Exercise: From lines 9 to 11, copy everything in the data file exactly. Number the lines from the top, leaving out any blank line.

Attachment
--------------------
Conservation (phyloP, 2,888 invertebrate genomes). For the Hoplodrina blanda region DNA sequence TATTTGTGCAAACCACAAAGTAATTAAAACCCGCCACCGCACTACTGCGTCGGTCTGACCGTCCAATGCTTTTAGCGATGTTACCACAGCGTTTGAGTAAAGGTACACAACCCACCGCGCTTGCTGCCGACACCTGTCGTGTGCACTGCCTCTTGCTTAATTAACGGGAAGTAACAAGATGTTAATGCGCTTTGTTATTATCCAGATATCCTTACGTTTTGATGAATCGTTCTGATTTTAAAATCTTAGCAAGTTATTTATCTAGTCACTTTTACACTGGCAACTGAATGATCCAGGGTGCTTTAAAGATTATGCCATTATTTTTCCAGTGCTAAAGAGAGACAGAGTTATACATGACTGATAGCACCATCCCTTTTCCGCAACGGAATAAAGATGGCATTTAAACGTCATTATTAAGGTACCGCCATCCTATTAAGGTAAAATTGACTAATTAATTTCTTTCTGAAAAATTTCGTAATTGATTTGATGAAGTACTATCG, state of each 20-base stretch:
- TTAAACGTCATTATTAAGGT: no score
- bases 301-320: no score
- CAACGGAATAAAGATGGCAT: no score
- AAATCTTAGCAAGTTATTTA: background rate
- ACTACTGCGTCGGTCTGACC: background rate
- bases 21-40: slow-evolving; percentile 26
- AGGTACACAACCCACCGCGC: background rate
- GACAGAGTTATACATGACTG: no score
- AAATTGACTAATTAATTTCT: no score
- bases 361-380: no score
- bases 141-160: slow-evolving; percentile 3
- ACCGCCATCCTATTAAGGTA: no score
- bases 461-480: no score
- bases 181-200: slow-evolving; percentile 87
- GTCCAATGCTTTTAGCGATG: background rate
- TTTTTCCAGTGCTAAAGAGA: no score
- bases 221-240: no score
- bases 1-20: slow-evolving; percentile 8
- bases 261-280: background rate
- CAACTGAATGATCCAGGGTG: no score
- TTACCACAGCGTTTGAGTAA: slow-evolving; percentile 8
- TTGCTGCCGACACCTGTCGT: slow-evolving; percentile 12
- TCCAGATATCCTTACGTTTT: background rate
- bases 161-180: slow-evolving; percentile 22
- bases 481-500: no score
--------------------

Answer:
- GACAGAGTTATACATGACTG: no score
- AAATTGACTAATTAATTTCT: no score
- bases 361-380: no score